We have no idea what the condition of the OEM speakers are/were. So therefor it’s IMPOSSIBLE to speculate if that was a contributing factor in them blowing. I do know that when driving amps (especially cheap car audio amps) they start to clip…and clipping will DESTROY speakers…even high-end professional speakers.

I just bought a set of Polk Audio’s from Crutchfields ($99/pair) that work for me. They have speakers running upwards of $500/pair, that seems to be a waste to me.

I wouldn’t pay $500 for anything from Polk. They are NOT considered high-end. They make decent mid-fi audio speakers. And I agree. But as you said…you don’t need good speakers for a car…vehicle acoustics is LOUSY.

I find my Toyota OEM sound system just fine. And I loved my Pathfinder Bose system. But they weren’t even in the same ball park as my home system.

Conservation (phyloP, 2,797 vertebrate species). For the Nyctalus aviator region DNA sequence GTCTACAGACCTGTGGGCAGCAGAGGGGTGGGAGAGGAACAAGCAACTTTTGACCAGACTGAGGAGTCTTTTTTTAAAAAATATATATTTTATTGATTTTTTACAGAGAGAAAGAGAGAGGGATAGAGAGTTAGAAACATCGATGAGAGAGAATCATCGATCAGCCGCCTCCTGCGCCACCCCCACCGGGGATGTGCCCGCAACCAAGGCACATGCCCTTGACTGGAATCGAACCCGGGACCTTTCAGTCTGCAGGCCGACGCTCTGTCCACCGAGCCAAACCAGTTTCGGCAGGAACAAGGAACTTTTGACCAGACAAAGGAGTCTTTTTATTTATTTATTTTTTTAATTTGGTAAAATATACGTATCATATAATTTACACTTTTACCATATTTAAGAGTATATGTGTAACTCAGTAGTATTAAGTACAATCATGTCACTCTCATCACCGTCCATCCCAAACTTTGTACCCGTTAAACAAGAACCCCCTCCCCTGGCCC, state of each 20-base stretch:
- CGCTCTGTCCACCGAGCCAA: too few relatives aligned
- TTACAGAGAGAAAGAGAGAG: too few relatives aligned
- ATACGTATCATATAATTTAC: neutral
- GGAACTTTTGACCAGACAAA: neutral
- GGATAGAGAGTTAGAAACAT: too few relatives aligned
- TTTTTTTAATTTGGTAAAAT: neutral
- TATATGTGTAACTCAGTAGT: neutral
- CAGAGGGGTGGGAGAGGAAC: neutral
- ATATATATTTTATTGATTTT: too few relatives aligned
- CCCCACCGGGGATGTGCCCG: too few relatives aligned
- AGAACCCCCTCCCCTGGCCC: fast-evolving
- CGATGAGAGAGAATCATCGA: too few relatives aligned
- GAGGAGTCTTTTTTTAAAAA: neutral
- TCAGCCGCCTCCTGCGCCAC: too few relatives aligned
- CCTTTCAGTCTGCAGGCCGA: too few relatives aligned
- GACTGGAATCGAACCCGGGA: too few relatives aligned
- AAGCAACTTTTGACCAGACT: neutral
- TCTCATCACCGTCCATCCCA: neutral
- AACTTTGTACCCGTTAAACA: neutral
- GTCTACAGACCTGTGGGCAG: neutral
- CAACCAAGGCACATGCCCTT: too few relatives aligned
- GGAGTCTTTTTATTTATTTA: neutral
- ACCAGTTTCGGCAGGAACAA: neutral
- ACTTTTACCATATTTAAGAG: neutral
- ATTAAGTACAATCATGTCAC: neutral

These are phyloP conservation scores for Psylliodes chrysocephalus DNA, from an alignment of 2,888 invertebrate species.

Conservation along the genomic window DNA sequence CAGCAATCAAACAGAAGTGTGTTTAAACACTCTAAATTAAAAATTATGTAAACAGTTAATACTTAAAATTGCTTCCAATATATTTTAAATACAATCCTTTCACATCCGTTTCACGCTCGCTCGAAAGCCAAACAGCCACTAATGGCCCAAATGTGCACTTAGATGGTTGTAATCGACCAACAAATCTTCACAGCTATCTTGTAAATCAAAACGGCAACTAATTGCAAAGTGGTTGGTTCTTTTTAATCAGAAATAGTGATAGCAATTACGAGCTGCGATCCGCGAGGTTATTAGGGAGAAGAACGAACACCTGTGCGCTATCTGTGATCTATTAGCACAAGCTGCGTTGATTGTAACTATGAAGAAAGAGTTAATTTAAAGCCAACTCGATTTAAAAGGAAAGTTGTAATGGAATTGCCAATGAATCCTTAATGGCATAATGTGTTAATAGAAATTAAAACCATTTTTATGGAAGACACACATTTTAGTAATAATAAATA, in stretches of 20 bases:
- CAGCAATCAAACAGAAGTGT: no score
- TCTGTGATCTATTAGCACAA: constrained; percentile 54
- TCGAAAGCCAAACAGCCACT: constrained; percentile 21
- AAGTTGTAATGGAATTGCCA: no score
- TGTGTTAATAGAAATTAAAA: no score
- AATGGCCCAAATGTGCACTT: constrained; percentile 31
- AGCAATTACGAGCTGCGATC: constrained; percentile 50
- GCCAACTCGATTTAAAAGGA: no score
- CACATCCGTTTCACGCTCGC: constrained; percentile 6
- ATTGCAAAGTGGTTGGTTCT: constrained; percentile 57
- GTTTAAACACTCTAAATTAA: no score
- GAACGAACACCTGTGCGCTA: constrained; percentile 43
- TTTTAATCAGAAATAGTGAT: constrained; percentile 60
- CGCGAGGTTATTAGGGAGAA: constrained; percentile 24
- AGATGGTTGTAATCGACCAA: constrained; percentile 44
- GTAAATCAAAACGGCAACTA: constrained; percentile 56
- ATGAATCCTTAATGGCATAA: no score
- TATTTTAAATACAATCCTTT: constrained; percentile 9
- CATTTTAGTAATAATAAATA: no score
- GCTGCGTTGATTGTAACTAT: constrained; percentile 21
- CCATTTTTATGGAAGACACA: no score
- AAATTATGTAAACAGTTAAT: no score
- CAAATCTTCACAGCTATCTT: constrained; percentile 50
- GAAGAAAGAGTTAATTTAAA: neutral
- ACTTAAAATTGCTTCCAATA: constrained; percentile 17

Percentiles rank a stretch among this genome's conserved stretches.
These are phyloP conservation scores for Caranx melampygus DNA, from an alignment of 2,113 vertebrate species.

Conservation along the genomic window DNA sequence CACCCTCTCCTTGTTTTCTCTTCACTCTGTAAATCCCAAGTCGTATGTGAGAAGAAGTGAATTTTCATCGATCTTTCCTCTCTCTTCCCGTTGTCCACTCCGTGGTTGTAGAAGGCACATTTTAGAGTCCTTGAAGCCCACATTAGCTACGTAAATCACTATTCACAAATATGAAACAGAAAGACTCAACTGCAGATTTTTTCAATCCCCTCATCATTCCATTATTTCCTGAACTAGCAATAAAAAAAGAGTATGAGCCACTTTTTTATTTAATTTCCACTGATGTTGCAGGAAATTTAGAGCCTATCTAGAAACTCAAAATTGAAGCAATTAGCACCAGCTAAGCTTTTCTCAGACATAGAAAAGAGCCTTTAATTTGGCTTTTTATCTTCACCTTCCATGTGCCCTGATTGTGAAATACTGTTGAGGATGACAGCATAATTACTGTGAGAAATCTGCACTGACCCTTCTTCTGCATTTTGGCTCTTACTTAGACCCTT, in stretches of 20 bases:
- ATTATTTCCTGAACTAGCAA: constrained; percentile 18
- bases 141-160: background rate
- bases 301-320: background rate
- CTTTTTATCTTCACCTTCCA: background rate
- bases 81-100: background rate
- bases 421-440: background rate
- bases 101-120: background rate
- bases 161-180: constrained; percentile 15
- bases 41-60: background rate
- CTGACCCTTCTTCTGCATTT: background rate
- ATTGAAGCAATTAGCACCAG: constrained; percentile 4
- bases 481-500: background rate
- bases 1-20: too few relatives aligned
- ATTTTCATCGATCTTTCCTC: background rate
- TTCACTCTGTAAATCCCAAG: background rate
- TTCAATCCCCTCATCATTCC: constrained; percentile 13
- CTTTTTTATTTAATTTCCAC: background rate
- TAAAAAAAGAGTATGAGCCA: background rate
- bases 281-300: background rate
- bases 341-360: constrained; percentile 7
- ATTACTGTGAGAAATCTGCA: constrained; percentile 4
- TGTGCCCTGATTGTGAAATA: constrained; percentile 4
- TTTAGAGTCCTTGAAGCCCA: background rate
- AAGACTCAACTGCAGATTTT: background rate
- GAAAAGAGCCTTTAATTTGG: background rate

I’ve owned efficient speakers for years. My current home setup is home-made speakers using Altec - Pro components and a 12watt/channel amp. My speakers have a efficiency rating of 96dbs. My amp couldn’t even drive a speaker with only a 88db sensitivity rating.

I have a pair of Acoustic Research AR-2ax speakers that I purchased in 1965.

The AR-1 and AR-2 were phenomenal speakers for their time. If memory serves me…they were 10" Altec woofers with 2" GE tweeters. The AR-1 was the first GOOD Acoustical Suspension speaker. Great sounding speaker. Designed by Henry Kloss who went on to founded other speaker companies…like KLH and Cambridge Sound Works.

Well, actually, I think he has the ability to understand that it’s more important to hear what’s going on outside the car than inside. While you’re thumping your music (and rattling your license plate frame because you loud stereo guys always seem to put 9 jillion dollars worth of equipment in the car but can’t afford a 50 cent rubber damper to keep your car from sounding like crap) you’re missing the sirens and horns that are going on outside.

Was the ADD comment realy necessary?